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The Private Life of Sherlock Holmes (1933)

by Vincent Starrett

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211755,323 (3.8)11
Recently added byMsPossibility, Jon_Terry, Dan_Hannay, jhicks62, nyce, bks1953, private library
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  1. 00
    "A remarkable mixture" : award-winning articles from The Baker Street Journal / edited, with an introduction and comment by Steven Rothman (longreader)
    longreader: Starrett's book to me has always been the most entertaining development of what might truly be a life of the world's greatest detective.
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The Private Life of Sherlock Holmes
It seems that nowadays one cannot turn a street corner without coming across an advert for Sherlock Holmes themed events. Whether it is the numerous films and TV shows currently doing the rounds or shop mannequins wearing Baker Street orientated attire with required pipe (I have seen this!) the man, quite frankly, is everywhere. There are no complaints here however. To have anything which brings the canon into conversation and the public eye is excellent and long may it continue. I do hope though that these televisual and other delights have inspired people to pick up the works of Sir Arthur Ignatius Conan Doyle to perhaps see where the legend began.
For those that have read the stories we will all have our favourites (and for those that haven’t had the pleasure please, please, please pick up a copy of a Study in Scarlet) but it is something a little different that I would like to recommend.
The Private Life of Sherlock Holmes by Vincent Starrett was written in 1933 and has become one the essential critiques for all Sherlockians. The book itself is a series of essays dealing with a myriad of topics starting with the origins of Holmes (including some rather lovely reminisces about Dr. Joseph Bell, Doyles’ mentor and the inspiration for Holmes), his methods, his interests and relationship with John Watson (the “private life” of the title), the rooms at 221B Baker Street to the plunge from the Reichenbach Falls and his infamous return. The book also includes an excellent chapter on the stalwart Mrs. Hudson, a character often overlooked but an ever present feature in the life of both Holmes and Watson and also lists the untold tales or rather those adventures and crimes that are mentioned but are never elaborated on. It turns out that there are dozens of memoirs that we will never hear about including the mythical Giant Rat of Sumatra! Starrett also has a look at the portrayals of Holmes through the years from the stage and screen to the Sidney Paget illustrations. Included is a fantastic photo of one William Gillette, an American actor who had obtained permission from Doyle to write a play based upon Holmes (in which one Charles Chaplin played the part of Holmes’ page, Billy) who I must say really does look the part; tall, square of chin, hawk-like nose and deep set eyes. There is even a small chapter entitled The Real Life Sherlock Holmes in which the author concentrates on the crimes that Doyle investigated himself. These were crimes that Doyle had thought the outcome rather spurious and had decided to use his own skills to fathom out a solution and, as it turns out, with a modicum of success. The book ends with chapters about The Baker Street Irregulars, the enthusiasts club that Starrett belonged to and a pastiche, The Adventure of the Unique Hamlet.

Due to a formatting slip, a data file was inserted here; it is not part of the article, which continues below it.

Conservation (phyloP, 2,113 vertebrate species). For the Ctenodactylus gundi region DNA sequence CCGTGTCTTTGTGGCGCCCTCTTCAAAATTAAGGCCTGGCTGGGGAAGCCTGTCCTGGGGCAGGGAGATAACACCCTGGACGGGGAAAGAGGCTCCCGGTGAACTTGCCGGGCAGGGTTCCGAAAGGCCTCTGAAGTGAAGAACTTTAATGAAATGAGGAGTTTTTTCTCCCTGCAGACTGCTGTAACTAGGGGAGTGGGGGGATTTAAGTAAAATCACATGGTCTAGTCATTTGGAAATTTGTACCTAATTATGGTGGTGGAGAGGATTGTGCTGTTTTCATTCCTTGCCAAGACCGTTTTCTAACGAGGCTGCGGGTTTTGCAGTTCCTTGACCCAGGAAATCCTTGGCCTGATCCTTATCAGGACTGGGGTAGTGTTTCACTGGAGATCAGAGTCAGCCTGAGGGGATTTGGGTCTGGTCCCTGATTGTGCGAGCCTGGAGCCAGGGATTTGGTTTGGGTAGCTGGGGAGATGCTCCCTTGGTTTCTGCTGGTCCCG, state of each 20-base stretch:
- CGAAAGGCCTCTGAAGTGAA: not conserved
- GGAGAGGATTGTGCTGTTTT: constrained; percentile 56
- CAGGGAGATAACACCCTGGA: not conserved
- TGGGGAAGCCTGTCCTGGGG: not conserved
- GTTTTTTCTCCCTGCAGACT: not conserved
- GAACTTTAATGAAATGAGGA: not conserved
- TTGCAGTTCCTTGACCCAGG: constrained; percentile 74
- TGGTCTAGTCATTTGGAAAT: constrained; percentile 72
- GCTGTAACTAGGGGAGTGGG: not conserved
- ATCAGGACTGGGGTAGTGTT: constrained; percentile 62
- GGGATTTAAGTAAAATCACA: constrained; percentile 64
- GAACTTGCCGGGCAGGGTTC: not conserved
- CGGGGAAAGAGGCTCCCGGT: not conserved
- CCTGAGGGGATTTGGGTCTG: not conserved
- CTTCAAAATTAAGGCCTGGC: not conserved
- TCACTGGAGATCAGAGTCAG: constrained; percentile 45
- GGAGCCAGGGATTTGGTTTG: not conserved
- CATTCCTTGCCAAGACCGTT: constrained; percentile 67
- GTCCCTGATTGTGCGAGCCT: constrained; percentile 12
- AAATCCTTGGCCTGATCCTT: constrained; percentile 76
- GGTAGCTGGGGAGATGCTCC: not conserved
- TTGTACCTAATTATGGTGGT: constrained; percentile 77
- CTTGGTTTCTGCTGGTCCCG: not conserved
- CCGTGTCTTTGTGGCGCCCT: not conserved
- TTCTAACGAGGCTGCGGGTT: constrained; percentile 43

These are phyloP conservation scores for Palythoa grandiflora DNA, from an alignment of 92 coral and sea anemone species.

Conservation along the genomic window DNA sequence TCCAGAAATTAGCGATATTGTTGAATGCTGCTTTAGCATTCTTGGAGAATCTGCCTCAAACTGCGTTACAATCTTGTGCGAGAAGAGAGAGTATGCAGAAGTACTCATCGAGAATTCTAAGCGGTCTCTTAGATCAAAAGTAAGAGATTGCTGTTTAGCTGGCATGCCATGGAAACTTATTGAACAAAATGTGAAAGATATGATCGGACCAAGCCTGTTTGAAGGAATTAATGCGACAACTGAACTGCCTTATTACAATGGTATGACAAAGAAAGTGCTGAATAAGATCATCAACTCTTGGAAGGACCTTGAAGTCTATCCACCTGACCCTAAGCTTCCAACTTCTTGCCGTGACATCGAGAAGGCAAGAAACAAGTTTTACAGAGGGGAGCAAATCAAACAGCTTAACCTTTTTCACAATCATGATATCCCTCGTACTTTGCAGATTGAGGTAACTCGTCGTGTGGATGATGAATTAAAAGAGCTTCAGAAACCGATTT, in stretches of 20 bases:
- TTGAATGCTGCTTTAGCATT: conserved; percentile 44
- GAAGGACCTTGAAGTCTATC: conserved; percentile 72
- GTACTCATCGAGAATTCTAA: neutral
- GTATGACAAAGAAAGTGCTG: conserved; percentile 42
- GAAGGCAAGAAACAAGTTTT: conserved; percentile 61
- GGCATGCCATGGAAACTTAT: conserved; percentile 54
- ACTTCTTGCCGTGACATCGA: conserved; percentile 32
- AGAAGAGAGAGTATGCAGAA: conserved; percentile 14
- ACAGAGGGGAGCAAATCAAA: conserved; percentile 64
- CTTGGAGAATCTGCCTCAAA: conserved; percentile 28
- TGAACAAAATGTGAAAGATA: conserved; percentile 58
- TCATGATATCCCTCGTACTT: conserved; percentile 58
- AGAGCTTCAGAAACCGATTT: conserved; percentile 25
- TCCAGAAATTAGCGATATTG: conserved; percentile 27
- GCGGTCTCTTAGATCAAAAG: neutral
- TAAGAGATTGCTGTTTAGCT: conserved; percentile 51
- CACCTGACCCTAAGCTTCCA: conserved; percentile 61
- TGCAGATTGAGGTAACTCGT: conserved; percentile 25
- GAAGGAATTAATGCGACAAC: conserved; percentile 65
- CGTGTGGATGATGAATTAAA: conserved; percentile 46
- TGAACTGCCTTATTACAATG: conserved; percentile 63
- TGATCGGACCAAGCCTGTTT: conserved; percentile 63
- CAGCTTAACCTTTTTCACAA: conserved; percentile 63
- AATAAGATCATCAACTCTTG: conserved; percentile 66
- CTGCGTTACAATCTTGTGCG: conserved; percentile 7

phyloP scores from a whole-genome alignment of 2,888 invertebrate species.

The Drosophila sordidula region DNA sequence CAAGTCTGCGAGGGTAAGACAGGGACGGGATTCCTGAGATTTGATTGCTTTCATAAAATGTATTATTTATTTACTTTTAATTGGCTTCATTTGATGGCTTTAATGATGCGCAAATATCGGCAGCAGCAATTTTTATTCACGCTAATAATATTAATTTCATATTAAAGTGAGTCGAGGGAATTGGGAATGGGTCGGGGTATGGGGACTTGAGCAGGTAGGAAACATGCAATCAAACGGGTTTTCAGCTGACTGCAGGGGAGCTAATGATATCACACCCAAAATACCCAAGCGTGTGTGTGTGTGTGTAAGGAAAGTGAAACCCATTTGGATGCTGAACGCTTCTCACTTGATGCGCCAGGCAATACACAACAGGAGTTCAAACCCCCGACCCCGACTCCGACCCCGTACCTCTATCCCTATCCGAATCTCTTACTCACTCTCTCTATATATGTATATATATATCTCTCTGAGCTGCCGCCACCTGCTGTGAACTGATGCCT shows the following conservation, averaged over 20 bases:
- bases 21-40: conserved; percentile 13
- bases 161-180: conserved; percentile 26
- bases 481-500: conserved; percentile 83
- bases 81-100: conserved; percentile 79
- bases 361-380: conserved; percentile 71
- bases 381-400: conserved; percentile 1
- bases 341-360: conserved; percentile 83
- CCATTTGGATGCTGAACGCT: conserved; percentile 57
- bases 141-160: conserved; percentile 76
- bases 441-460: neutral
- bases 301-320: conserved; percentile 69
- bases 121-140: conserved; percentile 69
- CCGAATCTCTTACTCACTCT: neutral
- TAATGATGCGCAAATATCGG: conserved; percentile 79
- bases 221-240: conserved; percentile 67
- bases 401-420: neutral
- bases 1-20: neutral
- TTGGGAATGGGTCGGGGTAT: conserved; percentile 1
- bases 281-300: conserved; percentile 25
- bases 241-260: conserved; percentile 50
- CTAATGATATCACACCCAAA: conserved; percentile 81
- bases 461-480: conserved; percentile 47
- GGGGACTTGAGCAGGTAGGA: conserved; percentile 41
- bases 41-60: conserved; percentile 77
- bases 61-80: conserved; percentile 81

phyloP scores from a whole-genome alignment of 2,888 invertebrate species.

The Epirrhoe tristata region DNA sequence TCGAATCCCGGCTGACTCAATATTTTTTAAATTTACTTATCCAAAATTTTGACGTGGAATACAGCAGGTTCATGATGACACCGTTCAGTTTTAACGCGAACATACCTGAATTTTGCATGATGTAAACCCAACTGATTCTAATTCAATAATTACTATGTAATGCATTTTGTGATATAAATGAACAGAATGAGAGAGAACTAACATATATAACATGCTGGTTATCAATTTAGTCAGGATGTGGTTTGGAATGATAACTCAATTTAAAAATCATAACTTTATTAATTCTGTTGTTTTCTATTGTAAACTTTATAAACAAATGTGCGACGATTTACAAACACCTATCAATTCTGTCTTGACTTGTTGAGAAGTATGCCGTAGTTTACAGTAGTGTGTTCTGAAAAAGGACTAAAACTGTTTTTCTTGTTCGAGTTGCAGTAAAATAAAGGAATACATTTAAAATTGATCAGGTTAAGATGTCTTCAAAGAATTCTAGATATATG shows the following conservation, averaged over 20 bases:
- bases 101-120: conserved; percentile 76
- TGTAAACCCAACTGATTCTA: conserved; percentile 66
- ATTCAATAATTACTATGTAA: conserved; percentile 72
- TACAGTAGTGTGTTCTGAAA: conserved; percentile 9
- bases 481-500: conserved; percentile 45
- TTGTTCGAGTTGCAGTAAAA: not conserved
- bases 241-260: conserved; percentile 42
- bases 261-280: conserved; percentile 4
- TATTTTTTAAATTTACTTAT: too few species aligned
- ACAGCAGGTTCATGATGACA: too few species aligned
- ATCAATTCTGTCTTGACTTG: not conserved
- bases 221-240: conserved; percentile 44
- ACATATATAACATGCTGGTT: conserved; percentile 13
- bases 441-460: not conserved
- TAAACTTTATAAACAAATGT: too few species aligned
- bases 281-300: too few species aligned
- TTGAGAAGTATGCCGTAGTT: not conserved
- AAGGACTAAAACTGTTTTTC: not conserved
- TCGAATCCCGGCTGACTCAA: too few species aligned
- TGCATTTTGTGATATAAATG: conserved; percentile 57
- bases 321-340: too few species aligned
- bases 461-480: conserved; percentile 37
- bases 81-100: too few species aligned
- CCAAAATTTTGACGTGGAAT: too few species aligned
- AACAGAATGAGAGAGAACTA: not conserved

“But there can be no grave for Sherlock Holmes or Doctor Watson….Shall they not always live in Baker Street? Are they not there this moment, as one writes?...Outside, the hansoms rattle through the rain, and Moriarty plans his latest devilry. Within, the sea coal flames upon the hearth and Holmes and Watson make their well-won ease….So they still live for all that loves them well: in a romantic chamber of the heart, in a nostalgic country of the mind, where it is always 1895.”